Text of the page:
In what is being billed as the largest health research project ever in Canada, the University of Toronto will lead a new $68 million effort over 3 years to map the three-dimensional atomic structure of 350 proteins related to human health.
The public-private venture is the latest in the red-hot field of structural genomics, which aims to rapidly describe proteins that drive the chemistry of cells. Just under half the funds come from Canadian agencies and the rest from private sources, including $28.4 million from the Wellcome Trust, a British charity, and $4.75 million from the pharmaceutical giant GlaxoSmithKline.
The project, called the Structural Genomics Consortium, stands out for its large scale and tight focus. The nine consortia in a similar U.S. program, for instance, receive a total of $50 million a year and are attempting to catalog a diverse array of mainly bacterial proteins. The Canadian consortium opted to focus on proteins that could lead to medications for human diseases ranging from cancer to neurological disorders and microbial infections, says Aled Edwards, a structural biologist at the University of Toronto, who will lead the effort.
"It's very exciting," says Tom Terwilliger, an x-ray crystallographer at Los Alamos National Laboratory in New Mexico and head of the Mycobacterium tuberculosis Structural Genomics Consortium. "It's a very good thing that we have lots of different approaches coming out," adds John Norvell, who coordinates the structural genomics program for the National Institute of General Medical Sciences in Bethesda, Maryland.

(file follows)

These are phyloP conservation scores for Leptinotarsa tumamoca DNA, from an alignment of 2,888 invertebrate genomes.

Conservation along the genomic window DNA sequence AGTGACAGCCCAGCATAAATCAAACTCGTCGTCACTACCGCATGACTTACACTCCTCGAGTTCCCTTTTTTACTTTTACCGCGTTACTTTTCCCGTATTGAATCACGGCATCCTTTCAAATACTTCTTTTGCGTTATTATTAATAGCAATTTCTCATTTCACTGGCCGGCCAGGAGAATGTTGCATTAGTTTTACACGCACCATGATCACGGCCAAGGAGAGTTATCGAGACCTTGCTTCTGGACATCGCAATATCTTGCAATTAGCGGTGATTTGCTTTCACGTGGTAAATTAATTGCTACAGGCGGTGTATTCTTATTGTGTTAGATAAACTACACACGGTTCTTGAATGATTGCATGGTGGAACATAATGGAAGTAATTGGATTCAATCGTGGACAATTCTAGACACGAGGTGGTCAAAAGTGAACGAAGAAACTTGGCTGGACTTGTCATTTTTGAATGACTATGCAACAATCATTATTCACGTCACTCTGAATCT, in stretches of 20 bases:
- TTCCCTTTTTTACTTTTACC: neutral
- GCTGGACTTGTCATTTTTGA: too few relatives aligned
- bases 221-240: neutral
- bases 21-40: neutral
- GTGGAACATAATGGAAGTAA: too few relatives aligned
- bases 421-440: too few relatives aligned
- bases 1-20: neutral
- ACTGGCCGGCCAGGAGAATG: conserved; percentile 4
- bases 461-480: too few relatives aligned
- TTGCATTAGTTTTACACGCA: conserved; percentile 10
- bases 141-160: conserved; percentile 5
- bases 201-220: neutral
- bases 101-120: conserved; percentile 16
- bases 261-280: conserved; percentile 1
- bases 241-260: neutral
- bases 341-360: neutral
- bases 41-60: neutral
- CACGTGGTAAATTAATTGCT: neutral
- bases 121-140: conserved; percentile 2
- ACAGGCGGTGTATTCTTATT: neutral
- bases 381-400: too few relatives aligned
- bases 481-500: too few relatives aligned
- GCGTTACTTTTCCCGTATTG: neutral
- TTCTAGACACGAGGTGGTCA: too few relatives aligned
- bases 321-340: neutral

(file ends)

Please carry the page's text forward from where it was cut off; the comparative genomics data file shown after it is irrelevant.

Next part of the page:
Norvell and others praise SGC's decision to require that all newly acquired protein structures be immediately deposited in public databases and made freely available to all researchers. "This is critical," says Andrzej Joachimiak, a biophysicist at Argonne National Laboratory in Illinois and head of the Midwest Center for Structural Genomics. "You advance science much faster if you release the data and everyone can mine it."
Terwilliger and others point out that the goal of solving 350 human protein structures in 3 years is very ambitious. To date, most structural genomics consortia have targeted bacterial proteins, which tend to be easier to express, isolate, and crystallize--all of which must be accomplished before a 3D structure can be determined by the most widely used method, x-ray crystallography.